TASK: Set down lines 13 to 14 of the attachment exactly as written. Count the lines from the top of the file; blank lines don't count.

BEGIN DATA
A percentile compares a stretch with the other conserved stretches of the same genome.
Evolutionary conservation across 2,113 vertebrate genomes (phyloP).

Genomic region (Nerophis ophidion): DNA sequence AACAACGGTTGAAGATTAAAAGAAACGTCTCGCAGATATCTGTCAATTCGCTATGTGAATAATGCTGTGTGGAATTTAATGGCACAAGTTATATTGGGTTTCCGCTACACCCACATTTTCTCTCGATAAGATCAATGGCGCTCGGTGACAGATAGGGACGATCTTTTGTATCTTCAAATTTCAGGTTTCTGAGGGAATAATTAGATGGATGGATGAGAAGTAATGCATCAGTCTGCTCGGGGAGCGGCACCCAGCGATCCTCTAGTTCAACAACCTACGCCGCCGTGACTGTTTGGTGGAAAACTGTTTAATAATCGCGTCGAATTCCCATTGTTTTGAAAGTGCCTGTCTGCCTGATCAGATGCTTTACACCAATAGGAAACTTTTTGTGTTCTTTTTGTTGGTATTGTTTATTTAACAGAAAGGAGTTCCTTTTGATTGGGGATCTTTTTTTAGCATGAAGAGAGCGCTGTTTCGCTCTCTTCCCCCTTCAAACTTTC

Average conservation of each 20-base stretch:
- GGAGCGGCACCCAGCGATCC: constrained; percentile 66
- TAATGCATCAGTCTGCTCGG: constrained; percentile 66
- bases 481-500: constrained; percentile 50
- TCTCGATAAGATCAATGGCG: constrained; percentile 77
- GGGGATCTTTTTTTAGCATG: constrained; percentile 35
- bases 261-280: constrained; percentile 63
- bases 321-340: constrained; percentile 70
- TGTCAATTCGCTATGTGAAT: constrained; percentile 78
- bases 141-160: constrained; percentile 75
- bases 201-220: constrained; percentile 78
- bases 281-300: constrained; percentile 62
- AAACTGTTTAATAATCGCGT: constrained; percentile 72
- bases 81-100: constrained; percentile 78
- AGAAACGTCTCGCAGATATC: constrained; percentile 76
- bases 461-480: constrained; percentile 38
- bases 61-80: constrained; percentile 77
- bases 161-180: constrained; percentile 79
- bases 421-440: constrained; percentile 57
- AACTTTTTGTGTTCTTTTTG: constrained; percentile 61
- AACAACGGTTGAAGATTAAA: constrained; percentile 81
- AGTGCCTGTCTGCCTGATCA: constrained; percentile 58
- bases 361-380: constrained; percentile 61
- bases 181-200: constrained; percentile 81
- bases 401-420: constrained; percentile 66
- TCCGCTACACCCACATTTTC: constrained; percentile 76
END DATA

- bases 141-160: constrained; percentile 75
- bases 201-220: constrained; percentile 78